I’m delighted to be participating in Deborah Hemming’s Women in the Kitchen series, which explores the different relationships specific women have with cooking and kitchen spaces. As you may have surmised, this is a favorite topic of mine; for me, cooking is a radical act of self-care, but I do sometimes feel the hot breath of gendered expectations down my neck when I cook for others. Anyway, my Q&A won’t be up until next week sometime, but stop by to check out the other women in the series as well as Deborah’s beautiful food photography.
I’m not sure that I’ve ever seen raw quinces for sale, but having tasted the jewel-toned confection that is membrillo, I’ve always wanted to try cooking them. Render’s resident chemist, Claire Lower, describes the three components of quinces that make them such shapeshifting fruits, capable of transforming from an unappetizing raw growth to a beautiful jelly of complex sweetness, and she offers a very simple recipe in case you ever do come across a quince tree.
If I were to stew quinces, I would for certain be thinking of one of my favorite food passages of all time. Monique Truong’s The Book of Salt is written from the perspective of Binh, a young man who flees Vietnam and comes to work for Gertrude Stein and Alice Toklas in Paris. Binh falls in love with an American man with “coffee and cinnamon” eyes–he calls him his “Sunday man”–and while he is in the first throes of infatuation, Gertrude Stein randomly starts asking Binh questions in order to mine his halting, incomplete French for her own wordplay. She asks Binh how he would define love, and he points wordlessly to a bowl of quinces and leaves the room. To himself, he thinks:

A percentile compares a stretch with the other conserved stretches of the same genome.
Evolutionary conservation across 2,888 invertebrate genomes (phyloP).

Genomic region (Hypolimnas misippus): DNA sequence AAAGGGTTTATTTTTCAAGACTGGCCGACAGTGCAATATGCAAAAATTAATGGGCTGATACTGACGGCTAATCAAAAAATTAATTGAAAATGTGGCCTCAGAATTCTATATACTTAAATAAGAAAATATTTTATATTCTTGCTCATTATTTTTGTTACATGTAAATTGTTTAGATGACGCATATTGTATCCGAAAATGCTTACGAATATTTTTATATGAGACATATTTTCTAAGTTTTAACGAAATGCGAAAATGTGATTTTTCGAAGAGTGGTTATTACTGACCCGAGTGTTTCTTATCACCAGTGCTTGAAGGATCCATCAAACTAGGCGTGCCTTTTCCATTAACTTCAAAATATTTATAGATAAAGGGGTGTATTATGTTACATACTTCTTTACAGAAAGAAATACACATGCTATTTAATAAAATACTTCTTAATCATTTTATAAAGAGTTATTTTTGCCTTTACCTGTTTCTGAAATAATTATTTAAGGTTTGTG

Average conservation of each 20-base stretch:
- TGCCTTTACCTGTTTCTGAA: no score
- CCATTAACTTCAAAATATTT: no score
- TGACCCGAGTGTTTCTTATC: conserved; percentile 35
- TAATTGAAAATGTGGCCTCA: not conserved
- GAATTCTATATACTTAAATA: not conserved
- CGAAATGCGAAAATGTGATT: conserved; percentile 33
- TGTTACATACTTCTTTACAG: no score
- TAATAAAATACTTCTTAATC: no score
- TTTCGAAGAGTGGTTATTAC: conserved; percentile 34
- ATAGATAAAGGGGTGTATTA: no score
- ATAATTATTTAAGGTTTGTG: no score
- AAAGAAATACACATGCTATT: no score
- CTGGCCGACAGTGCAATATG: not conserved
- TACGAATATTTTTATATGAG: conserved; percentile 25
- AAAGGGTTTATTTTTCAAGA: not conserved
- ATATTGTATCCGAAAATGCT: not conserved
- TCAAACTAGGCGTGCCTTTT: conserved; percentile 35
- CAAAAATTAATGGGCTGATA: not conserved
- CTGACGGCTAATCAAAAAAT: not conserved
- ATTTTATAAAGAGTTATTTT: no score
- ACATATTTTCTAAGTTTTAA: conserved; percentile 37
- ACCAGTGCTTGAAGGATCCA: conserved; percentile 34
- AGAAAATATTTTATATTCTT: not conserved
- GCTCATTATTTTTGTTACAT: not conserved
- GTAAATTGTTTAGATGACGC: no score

Quinces are ripe, GertrudeStein, when they are the yellow of canary wings in midflight. They are ripe when their scent teases you with the snap of green apples and the perfumed embrace of coral roses. But even then quinces remain a fruit, hard and obstinate–useless, GertudeStein, until they are simmered, coddled for hours above a low, steady flame. Add honey and water and watch their dry, bone-colored flesh soak-up the heat, coating itself in an opulent orange, not of the sunrises that you never see but of the insides of tree-ripened papayas, a color you can taste. To answer your question, GertrudeStein, love is not a bowl of quinces yellowing in a blue and white china bowl, seen but untouched.
Sociological Images added a hilarious new Pinterest board called “Sexy What!?” It includes all manner of absurd sexualization in ads and other forms of marketing, but you’ll notice quite a few of their examples involve food: the flirtatious green M&M, cheese which is best served naked, espresso to be drunk in a rumpled bed, peaches wearing little lacy underpants, fruit pretending to undress in order to become that most unsexy dessert, the fruit cup. The fruit examples reminded me of this older Sociological Images post about sexualized fruit and veg in a Redbook spread about oral sex, and of course the delectably filthy song “Peach” by Novel. Fruit is so easy to anthropomorphize in a sexual manner: it has flesh; it can be sometimes mapped onto the human body (c.f. pears); all the high praise for fruit–sweet, juicy, ready–slots itself easily into the food metaphors we already used for sex. But the effect of this visual punning is rarely itself sexy; it tends to fall on a spectrum of playfulness from whimsical to facile.
(I hope this post is not read by the author of this Buzzfeed listicle, who apparently has a deep visceral horror of unpeeled fruit.)
On a far less prurient note: have you played with Yelp Trends yet? I used it to pit a classic Philly treat against those newcomers, the cupcake and the macaron:
Eater used it to look at a number of different trends in different cities, with not too surprising results.